Singapore, for instance, has a number of laws that allow for the restriction of individual liberties without judicial review. The Maintenance of Religious Harmony Act "allows the minister to issue preemptive 'restraining orders' to 'gag' politicians or religionists thought to be mixing a volatile cocktail of religion and extremist politics, which could escalate racial-religious tensions." (96) The government argues that given the sensitive nature of religion in multiethnic Singapore, issues involving religious harmony are crucial for the survival of the nation, and better left to the executive than to the judiciary or the legislature. The executive's decision is subject to review by the Elected President, and advisory councils composed of bureaucrats or religious and civic leaders are sometimes consulted to further diminish the dangers of a concentration of unchecked powers in the executive's hands. Nevertheless, liberal critics contend such justifications and mechanisms are inadequate and call for a more robust judicial review that places more emphasis on the rights of individuals to speak and to practice their religion freely. (97)
Cases involving the declaration of national emergency and derogation of rights raise equally difficult issues. While the danger of abuse of power is apparent, advocates of different thick conceptions are likely to disagree over when national emergencies should be declared, who has the fight to declare them and what type of review, if any, there should be. In Malaysia, the King, the titular head of the executive, acts on the advice of the Cabinet in deciding whether a state of emergency exists. (98) Parliament, not the judiciary, has the power to review the decision and overturn it. In the United States, the President has claimed broad powers for the executive in deciding how best to deal with terrorists and enemy noncombatants, much to the dismay of Civil Libertarians who want a greater role for the legislature and the courts in checking and reviewing executive decision-making powers. (99)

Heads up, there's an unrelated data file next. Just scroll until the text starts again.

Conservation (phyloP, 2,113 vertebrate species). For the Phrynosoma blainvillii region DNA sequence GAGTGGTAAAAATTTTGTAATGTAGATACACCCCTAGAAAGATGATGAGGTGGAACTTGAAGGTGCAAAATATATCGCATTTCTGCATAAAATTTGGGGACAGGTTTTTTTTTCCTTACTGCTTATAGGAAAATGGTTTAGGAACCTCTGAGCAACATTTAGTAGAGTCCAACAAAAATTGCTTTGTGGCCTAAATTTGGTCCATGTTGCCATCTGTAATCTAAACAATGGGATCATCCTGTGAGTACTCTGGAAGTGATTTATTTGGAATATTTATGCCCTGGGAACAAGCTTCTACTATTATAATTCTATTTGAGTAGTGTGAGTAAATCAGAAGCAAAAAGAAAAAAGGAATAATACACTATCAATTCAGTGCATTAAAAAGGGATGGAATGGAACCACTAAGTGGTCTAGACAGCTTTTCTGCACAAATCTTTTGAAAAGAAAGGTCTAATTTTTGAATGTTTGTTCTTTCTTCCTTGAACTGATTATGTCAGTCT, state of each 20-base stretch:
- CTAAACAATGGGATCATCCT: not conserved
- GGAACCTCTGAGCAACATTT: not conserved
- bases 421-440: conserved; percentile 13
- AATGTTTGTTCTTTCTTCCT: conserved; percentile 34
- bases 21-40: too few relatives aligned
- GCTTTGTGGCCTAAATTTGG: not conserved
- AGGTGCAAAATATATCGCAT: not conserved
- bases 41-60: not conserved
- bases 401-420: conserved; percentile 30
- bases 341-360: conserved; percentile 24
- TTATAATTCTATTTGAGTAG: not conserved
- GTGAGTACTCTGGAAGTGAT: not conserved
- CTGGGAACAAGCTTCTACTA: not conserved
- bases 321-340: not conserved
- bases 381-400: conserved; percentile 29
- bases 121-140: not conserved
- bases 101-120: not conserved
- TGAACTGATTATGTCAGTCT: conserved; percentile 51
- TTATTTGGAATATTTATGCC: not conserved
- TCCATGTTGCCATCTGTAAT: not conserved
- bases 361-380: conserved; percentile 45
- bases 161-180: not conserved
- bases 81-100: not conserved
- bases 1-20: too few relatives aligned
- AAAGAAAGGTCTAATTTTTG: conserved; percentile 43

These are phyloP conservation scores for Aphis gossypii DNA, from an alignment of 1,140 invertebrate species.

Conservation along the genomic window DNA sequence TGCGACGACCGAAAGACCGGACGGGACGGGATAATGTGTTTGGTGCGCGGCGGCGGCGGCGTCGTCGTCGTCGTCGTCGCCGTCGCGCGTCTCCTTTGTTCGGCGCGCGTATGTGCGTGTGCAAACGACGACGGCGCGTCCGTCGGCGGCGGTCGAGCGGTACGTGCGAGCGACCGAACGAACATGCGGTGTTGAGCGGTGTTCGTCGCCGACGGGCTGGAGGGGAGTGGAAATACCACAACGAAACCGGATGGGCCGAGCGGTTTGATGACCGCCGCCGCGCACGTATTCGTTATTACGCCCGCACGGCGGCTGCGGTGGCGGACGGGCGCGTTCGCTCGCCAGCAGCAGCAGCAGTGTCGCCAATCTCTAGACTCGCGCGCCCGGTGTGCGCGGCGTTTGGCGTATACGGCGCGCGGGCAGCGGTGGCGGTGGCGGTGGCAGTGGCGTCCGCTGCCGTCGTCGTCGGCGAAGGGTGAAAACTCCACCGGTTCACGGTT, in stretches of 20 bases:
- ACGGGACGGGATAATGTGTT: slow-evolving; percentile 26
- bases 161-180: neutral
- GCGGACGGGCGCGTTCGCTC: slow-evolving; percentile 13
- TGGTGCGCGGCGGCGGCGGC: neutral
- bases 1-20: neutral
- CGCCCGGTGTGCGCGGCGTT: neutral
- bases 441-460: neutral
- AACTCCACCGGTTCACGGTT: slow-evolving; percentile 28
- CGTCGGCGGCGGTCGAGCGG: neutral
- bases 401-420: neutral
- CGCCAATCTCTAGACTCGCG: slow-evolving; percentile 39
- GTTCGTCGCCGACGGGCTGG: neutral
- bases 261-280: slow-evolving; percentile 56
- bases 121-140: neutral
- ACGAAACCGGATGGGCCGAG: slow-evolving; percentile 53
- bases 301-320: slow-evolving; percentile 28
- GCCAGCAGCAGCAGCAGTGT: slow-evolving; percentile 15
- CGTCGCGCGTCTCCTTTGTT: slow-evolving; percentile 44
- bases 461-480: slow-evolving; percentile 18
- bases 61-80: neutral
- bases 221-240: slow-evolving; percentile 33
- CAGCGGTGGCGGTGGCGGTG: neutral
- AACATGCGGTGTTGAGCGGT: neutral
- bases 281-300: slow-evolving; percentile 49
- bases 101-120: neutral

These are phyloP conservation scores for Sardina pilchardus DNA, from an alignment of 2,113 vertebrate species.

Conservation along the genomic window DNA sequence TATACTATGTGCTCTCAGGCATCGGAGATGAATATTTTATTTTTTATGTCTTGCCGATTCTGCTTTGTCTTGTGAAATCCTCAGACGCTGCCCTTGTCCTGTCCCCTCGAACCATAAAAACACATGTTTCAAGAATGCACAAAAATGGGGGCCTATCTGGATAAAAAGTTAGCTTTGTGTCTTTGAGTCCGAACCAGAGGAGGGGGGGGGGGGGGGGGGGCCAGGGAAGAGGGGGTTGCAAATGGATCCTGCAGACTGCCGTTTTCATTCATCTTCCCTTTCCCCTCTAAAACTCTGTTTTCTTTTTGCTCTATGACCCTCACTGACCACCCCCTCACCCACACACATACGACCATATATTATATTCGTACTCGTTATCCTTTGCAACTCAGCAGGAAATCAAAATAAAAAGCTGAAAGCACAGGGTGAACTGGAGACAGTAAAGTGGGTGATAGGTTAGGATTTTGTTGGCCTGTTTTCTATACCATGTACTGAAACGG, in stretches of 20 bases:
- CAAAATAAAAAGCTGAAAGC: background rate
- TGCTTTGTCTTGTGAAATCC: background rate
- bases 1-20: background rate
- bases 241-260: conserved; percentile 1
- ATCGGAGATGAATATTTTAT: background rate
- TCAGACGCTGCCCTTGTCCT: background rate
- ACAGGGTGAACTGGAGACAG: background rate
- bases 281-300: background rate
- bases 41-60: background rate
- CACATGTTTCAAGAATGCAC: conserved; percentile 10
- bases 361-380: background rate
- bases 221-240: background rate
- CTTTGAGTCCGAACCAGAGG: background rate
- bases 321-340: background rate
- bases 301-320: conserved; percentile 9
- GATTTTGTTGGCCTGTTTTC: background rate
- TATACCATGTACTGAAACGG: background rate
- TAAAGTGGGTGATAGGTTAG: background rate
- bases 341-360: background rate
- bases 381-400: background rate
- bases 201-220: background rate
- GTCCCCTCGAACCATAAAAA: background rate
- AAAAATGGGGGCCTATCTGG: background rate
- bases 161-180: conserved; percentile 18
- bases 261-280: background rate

Appealing to rule of law will not suffice to sort out these issues. Both sides can appeal to their own particular thick conceptions, and a thin conception does not require that all important decisions be left ultimately to the courts or that the court adopts a particular interpretive practice. In any event, concluding that a practice or decision is consistent or inconsistent with a thin rule of law or a particular thick conception of rule of law is not the end of normative debate. Rule of law is only one of many social values and only part of a comprehensive political philosophy. Thus, in some cases the values served by compliance with rule of law may be overridden by other important social values. This is most notable in recent discussions that the rule of law does not pertain to emergency situations. (100) However, it arises in many other contexts involving resistance to narrowly legal but massively unjust laws and regimes. As the heroic struggles of Muhammad Ali, Martin Luther King, Mahatma Gandhi, Nelson Mandela and countless less famous individuals show, the rule of law virtues of predictability and certainty may at times need to give way to higher moral principles, considerations of equity, justified civil disobedience or even mass illegalities and populist movements that seek to overthrow the political system.